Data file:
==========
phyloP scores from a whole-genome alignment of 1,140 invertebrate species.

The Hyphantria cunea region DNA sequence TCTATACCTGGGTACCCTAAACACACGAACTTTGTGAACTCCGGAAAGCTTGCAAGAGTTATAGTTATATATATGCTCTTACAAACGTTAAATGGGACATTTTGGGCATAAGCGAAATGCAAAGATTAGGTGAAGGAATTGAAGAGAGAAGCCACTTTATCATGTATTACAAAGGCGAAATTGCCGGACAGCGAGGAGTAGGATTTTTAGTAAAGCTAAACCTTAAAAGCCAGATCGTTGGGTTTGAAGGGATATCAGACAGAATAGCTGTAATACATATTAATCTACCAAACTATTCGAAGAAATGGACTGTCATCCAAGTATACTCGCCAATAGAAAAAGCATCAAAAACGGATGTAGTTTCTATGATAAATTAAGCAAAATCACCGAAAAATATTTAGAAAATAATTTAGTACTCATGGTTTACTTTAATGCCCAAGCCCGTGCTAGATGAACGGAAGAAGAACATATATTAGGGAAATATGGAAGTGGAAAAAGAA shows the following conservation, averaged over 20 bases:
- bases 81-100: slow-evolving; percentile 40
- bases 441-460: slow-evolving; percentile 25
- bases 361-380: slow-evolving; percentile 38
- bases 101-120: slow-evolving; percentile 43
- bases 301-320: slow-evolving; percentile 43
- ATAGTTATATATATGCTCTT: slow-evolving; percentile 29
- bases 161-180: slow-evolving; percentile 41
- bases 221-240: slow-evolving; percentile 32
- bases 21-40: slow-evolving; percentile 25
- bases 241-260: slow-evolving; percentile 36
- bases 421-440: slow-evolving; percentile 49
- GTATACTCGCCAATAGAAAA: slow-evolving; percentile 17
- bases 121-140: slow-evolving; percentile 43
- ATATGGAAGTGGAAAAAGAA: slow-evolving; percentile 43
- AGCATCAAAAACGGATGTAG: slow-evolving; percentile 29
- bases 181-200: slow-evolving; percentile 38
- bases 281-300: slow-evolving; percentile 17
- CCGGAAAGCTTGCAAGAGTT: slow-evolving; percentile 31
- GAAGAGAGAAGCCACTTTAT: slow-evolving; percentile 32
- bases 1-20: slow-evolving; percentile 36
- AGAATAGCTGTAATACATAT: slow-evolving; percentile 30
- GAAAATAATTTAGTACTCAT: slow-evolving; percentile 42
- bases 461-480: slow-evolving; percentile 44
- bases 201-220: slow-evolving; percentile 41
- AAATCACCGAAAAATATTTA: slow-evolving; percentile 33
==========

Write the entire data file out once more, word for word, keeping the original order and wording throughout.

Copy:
phyloP scores from a whole-genome alignment of 1,140 invertebrate species.

The Hyphantria cunea region DNA sequence TCTATACCTGGGTACCCTAAACACACGAACTTTGTGAACTCCGGAAAGCTTGCAAGAGTTATAGTTATATATATGCTCTTACAAACGTTAAATGGGACATTTTGGGCATAAGCGAAATGCAAAGATTAGGTGAAGGAATTGAAGAGAGAAGCCACTTTATCATGTATTACAAAGGCGAAATTGCCGGACAGCGAGGAGTAGGATTTTTAGTAAAGCTAAACCTTAAAAGCCAGATCGTTGGGTTTGAAGGGATATCAGACAGAATAGCTGTAATACATATTAATCTACCAAACTATTCGAAGAAATGGACTGTCATCCAAGTATACTCGCCAATAGAAAAAGCATCAAAAACGGATGTAGTTTCTATGATAAATTAAGCAAAATCACCGAAAAATATTTAGAAAATAATTTAGTACTCATGGTTTACTTTAATGCCCAAGCCCGTGCTAGATGAACGGAAGAAGAACATATATTAGGGAAATATGGAAGTGGAAAAAGAA shows the following conservation, averaged over 20 bases:
- bases 81-100: slow-evolving; percentile 40
- bases 441-460: slow-evolving; percentile 25
- bases 361-380: slow-evolving; percentile 38
- bases 101-120: slow-evolving; percentile 43
- bases 301-320: slow-evolving; percentile 43
- ATAGTTATATATATGCTCTT: slow-evolving; percentile 29
- bases 161-180: slow-evolving; percentile 41
- bases 221-240: slow-evolving; percentile 32
- bases 21-40: slow-evolving; percentile 25
- bases 241-260: slow-evolving; percentile 36
- bases 421-440: slow-evolving; percentile 49
- GTATACTCGCCAATAGAAAA: slow-evolving; percentile 17
- bases 121-140: slow-evolving; percentile 43
- ATATGGAAGTGGAAAAAGAA: slow-evolving; percentile 43
- AGCATCAAAAACGGATGTAG: slow-evolving; percentile 29
- bases 181-200: slow-evolving; percentile 38
- bases 281-300: slow-evolving; percentile 17
- CCGGAAAGCTTGCAAGAGTT: slow-evolving; percentile 31
- GAAGAGAGAAGCCACTTTAT: slow-evolving; percentile 32
- bases 1-20: slow-evolving; percentile 36
- AGAATAGCTGTAATACATAT: slow-evolving; percentile 30
- GAAAATAATTTAGTACTCAT: slow-evolving; percentile 42
- bases 461-480: slow-evolving; percentile 44
- bases 201-220: slow-evolving; percentile 41
- AAATCACCGAAAAATATTTA: slow-evolving; percentile 33